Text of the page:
In the meantime, the GIO promotes movies that it likes.

It came as no surprise that the GIO should jump rather indelicately at the opportunity of promoting 1895, a potboiler featuring Hakka (a solid KMT voter base) and token Aboriginal (a solid token KMT voter base) characters doing battle with those pesky Japanese (by the way — spoiler alert — the Japs conquer Taiwan in the end, so it must be a tragedy).

But given that this is a Taiwanese production, I was surprised to find that the heroes were not a collective of chronically depressed lesbians who, when not resisting the Japanese menace, struggle to overcome existential angst by having sex, loathing it, then doing nothing other than staring glumly at expanses of water, pouting and occasionally shrieking at the sky.

Then there’s Cape No. 7, which has been a monster hit, and almost all through word of mouth. In this movie, a Japanese woman is a sympathetic character who represents something more humane in Japan’s dealings in Taiwan all those decades ago.

Those of you mischievous types wondering if there’s a subtext to all this blossoming romance between Japanese and Taiwanese will be delighted to hear there’s a new movie on the way that takes it one step further. It’s called Sumimasen, Love and opens in Taiwan on Jan. 9. Bound to outrage Beijing-leaning Children of the Dragon all over again, this movie stars the scrumptious Chie Tanaka from Cape No. 7. Yep, she’s back and falling in love with yet another mournful young Taiwanese fella, which should bring hot-blooded young men to the multiplexes — preferably without their girlfriends. You can hear the GIO gritting its teeth.

Is there something in Taiwan’s colonial history that’s reaching into the future and wanting to be touched? Or do you reckon it’s all the Japanese porn?

Anyway, I notice that they’re not making mass market films about the road to romance for hopelessly single, aging Taiwanese men searching the backblocks of Hunan and Hebei for an exportable, fertile female who won’t nag them too much in front of the parents. Not much box office there … I can’t imagine why.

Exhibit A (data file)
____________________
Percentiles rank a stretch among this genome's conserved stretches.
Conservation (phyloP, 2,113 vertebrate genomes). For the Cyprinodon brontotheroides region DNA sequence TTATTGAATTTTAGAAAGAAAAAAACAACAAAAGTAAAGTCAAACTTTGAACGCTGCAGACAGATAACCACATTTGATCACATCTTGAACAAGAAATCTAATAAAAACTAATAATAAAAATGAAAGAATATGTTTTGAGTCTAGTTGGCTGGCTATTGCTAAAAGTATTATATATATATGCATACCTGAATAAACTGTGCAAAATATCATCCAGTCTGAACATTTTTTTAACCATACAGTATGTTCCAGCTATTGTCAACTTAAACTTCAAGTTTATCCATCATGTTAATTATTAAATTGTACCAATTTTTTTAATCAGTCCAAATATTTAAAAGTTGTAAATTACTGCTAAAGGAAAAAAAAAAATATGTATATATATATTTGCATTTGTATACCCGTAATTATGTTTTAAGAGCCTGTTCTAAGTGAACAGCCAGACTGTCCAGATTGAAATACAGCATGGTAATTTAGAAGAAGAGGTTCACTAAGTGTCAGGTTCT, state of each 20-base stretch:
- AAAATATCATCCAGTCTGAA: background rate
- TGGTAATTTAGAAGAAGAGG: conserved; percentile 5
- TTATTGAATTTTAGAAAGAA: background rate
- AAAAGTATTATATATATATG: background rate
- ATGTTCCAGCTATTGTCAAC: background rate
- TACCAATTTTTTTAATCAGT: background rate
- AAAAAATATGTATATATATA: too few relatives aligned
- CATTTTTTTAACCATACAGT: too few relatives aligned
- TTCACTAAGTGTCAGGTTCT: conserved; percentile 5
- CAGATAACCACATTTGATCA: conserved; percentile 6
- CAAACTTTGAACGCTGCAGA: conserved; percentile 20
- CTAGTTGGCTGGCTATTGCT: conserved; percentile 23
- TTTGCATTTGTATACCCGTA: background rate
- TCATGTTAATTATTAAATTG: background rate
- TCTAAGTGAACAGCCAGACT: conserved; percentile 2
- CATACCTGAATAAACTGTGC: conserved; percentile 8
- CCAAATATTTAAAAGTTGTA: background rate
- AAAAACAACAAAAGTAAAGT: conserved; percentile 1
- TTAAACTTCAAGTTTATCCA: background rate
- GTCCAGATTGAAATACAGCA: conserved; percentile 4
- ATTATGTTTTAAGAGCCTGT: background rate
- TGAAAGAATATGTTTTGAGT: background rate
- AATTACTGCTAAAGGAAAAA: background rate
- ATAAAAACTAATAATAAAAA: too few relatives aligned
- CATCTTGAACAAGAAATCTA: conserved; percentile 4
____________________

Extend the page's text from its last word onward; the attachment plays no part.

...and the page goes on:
I like a movie that sets things on fire, takes risks and makes people see life anew. Something like the Borat movie, which brought out the worst in production crew and onscreen victims.

Or something transgressive like Pink Flamingos: dung devouring, forcible artifical insemination, erotica with chickens, singing sphincters and the best documented egg fetish in the history of cinema. This is what life is about!

Or just the amazing, sick sight of Heath Ledger as the Joker in The Dark Knight lurching out of an evacuated hospital in a nurse’s uniform as the place he wired with explosives collapses behind him.

Where are such moments in Taiwanese cinema?

Filmmakers in the US who create this stuff end up being the doyens of the most powerful popular culture in the world.

What do we make, and where do our best filmmakers end up? Unless you’re Ang Lee (李安) — who may as well be American, professionally speaking — the best you can hope for is a cultural job with the government if the party in power likes you, or running the Spot repertory cinema if you’re Hou Hsiao-hsien (侯孝賢).

The good news is that people from this part of the world are gradually entering the bigger picture. I say that the Hong Kong sequence in The Dark Knight was more than sufficient for the film to qualify for the Showers. As a result, Edison Chen (陳冠希) — whose IHD (Insufficiently High Definition) auditions of wannabe superstarlets remain hot Internet items — should have been nominated for a Shower for Best Supporting Actor in an Extremely Brief and Non-Descript Role.

I want things to go further. Batman is a bona fide role model for a society filled with graft and controlled by fools and thieves. But to be Batman, you have to be prepared to get dirty when the filthy are in power — to move into the blurry zone between freedom fighter and vigilante, between patriot and terrorist, to see justice done. It requires a profound personal evaluation of what is right, what is wrong and what behavior can never be justified in the name of justice.

Somewhere out there in my beloved country I have no doubt such people exist. But I would bet you NT$3,600 in movie vouchers that not one of these people is in the film industry.

Oh, and the answer to the quiz: It was a trick question. No Taiwanese was nominated.